Pinocchio (2019)

If you saw this and thought, “Didn’t Academy Award winner Roberto Benigni already make a Pinocchio movie back in 2002?*” Well, yes, you would be correct. That version, written, directed and starring Benigni was nominated for six Razzies, including Worst Picture, Worst Director, Worst Screenplay, Worst Actor (Benigni, who was dubbed by Breckin Meyer, Worst Remake or Sequel and Worst Screen Couple (Benigni and his wife Nicoletta Braschi, who played the Blue Fairy).

Seventeen years later, Benigni is in another adaption of Carlo Collodi’s book The Adventures of Pinocchio, but now he’s playing the wooden boy’s father Geppetto. Is the second time the charm for this timeless tale?

When a magical piece of wood falls into his hands, Geppetto does what he does best, carves it. What emerges is his greatest creation, Pinocchio, a puppet wondrously bestowed with life. However, Pinocchio dreams of becoming a real boy and that quest takes him into a series of misadventures with a fox and a cat, as well as a hundred-year-old cricket that continually attempts to be the conscience that our hero needs.

This film looks gorgeous, as it has a practical effects heart instead of trying to be a CGI film. It looks darker and scarier than the Disney approach that we know in this country, but don’t let that put you off. There’s something great here.

That said, it’s still pretty dark in places. After several adaptations to make the story more family-friendly, director Matteo Garrone took this movie back to its origins, the grim atmosphere and satirical tone of Collodi’s original novel. Garrone claimed that “much of the criticisms of the film’s violent content came from adults, while children in the test audience were quite relaxed about that aspect.”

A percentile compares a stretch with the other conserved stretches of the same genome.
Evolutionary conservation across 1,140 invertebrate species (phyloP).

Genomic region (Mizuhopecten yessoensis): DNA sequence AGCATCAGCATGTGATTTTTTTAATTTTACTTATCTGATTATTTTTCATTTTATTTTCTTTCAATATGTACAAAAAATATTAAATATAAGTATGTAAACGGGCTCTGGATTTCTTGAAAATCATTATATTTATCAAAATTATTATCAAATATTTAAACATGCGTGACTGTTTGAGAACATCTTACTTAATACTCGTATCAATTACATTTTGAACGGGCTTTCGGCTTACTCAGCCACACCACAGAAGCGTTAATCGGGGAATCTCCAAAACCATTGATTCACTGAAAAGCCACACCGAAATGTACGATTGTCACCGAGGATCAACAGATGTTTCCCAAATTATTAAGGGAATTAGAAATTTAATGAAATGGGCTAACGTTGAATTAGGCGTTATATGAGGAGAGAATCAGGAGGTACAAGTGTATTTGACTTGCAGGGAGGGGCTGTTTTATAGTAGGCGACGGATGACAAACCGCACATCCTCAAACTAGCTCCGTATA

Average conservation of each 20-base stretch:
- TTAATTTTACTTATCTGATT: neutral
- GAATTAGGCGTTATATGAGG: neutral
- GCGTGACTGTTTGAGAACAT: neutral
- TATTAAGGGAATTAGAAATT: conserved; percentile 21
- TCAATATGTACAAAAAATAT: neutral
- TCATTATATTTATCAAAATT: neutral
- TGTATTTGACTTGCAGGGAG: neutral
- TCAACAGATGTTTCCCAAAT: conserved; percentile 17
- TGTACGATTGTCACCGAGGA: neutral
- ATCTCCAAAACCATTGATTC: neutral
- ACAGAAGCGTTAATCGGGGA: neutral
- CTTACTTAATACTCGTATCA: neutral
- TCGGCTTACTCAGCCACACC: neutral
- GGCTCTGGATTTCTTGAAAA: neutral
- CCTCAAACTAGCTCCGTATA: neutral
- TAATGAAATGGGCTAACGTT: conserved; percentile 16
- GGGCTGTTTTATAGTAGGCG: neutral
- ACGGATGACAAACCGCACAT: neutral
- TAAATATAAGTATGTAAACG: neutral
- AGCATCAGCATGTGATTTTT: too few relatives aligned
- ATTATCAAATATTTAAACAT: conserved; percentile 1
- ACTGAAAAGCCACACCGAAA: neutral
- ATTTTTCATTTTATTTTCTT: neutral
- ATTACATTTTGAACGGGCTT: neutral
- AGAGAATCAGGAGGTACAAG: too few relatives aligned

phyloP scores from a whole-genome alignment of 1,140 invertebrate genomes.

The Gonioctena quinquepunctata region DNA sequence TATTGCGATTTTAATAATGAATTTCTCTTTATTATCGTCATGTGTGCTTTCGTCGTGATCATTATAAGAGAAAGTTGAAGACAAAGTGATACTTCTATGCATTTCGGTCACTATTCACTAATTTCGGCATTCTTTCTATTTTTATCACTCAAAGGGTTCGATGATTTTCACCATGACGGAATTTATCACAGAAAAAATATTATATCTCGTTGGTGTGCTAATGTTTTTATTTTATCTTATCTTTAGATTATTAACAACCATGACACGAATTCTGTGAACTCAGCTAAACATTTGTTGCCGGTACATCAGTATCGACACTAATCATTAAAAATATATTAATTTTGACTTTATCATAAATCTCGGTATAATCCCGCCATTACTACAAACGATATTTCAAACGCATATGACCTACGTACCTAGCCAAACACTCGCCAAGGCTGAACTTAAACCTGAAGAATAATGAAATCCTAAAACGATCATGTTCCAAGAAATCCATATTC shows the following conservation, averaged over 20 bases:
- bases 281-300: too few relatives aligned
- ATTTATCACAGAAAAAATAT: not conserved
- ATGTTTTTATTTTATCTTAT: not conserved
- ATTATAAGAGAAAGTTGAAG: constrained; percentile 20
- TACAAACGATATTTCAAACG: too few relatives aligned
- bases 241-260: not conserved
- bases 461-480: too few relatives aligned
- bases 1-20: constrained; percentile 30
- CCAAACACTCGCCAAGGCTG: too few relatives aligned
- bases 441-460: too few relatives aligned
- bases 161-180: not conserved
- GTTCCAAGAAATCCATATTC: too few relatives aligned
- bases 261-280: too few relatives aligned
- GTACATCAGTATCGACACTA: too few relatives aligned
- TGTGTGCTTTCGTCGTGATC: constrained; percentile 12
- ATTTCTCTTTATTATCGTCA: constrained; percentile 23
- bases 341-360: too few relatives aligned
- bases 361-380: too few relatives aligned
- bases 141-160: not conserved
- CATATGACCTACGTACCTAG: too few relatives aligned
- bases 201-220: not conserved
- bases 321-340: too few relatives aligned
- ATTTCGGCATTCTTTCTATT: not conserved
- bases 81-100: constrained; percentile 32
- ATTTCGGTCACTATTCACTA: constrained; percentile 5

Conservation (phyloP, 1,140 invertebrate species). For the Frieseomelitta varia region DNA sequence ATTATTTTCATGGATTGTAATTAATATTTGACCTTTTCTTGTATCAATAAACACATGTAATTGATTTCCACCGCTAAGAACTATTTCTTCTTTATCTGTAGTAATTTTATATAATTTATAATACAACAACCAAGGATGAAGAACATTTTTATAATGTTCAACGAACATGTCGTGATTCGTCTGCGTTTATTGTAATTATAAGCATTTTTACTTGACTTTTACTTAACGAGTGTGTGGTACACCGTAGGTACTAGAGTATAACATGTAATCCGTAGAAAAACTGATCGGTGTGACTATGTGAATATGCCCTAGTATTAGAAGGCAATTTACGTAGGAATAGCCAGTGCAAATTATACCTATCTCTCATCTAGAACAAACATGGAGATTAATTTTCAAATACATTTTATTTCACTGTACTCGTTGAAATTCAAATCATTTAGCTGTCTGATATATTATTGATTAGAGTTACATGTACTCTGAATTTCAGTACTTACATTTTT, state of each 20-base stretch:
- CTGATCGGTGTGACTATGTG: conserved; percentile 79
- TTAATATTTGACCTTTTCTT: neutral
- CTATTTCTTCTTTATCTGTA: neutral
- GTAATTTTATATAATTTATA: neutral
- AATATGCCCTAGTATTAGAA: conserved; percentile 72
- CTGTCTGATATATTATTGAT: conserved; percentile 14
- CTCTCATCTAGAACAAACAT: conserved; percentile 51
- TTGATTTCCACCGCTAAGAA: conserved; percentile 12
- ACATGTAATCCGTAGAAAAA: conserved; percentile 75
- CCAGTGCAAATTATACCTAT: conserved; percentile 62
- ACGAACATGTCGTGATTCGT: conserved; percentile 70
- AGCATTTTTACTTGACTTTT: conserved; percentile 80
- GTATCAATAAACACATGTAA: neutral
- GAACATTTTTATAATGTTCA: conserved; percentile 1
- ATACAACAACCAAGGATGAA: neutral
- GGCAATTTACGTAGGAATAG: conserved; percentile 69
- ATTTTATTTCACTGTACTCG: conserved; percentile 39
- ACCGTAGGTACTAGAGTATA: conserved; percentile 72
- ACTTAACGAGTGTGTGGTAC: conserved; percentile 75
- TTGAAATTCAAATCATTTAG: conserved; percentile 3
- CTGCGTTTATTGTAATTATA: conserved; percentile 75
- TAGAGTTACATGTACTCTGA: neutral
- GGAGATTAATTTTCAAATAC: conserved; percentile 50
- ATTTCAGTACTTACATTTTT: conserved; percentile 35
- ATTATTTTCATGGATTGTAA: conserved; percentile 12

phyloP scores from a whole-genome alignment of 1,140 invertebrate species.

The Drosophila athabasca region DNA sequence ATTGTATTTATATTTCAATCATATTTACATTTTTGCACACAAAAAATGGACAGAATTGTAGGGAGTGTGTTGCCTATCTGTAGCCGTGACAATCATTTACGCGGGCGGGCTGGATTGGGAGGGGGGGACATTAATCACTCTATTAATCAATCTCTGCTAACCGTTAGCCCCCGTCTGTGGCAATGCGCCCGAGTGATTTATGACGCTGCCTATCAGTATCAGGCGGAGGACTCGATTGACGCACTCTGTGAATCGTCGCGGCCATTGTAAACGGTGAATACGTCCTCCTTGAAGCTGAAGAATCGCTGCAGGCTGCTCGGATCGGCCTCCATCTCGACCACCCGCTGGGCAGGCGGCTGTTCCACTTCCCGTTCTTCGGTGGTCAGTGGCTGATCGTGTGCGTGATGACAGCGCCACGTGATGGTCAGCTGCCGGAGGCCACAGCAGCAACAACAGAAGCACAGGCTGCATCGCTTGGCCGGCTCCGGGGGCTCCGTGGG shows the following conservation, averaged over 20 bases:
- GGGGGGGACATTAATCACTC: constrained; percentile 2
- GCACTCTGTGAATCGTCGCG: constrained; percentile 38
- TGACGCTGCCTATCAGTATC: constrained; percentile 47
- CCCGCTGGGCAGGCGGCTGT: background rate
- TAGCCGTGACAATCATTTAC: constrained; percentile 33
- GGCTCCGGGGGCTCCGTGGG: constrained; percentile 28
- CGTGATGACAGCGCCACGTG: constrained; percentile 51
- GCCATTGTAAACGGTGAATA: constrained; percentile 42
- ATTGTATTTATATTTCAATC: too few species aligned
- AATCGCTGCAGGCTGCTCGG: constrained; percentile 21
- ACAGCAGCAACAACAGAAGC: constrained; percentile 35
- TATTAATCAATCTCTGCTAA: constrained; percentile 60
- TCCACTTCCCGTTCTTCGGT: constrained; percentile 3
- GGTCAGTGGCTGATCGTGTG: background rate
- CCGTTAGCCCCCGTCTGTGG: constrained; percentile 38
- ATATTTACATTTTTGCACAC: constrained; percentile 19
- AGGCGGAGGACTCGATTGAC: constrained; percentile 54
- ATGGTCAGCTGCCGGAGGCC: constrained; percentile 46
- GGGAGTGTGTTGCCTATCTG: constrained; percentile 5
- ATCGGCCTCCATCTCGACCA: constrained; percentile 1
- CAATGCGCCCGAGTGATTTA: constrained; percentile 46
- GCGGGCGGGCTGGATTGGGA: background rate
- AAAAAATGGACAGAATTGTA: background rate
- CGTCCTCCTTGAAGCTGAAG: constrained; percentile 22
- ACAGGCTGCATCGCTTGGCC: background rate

Garrone is known for films like Dogman and Gomorrah, which are more adult fare. This is his first film that families can watch. He also believed in the project so much that he put his own money into the dubbing, using Italian actors who would know the emotions and would be able to convey it to a worldwide audience.

Pinocchio is now available on demand from Lionsgate, who were kind enough to send us a review copy.

*Rocco Papaleo (who plays the Cat) was the voice of Mangiafoco in the 2012 animated adaption.

Leave a Reply

Fill in your details below or click an icon to log in: Logo

You are commenting using your account. Log Out /  Change )

Facebook photo

You are commenting using your Facebook account. Log Out /  Change )

Connecting to %s

This site uses Akismet to reduce spam. Learn how your comment data is processed.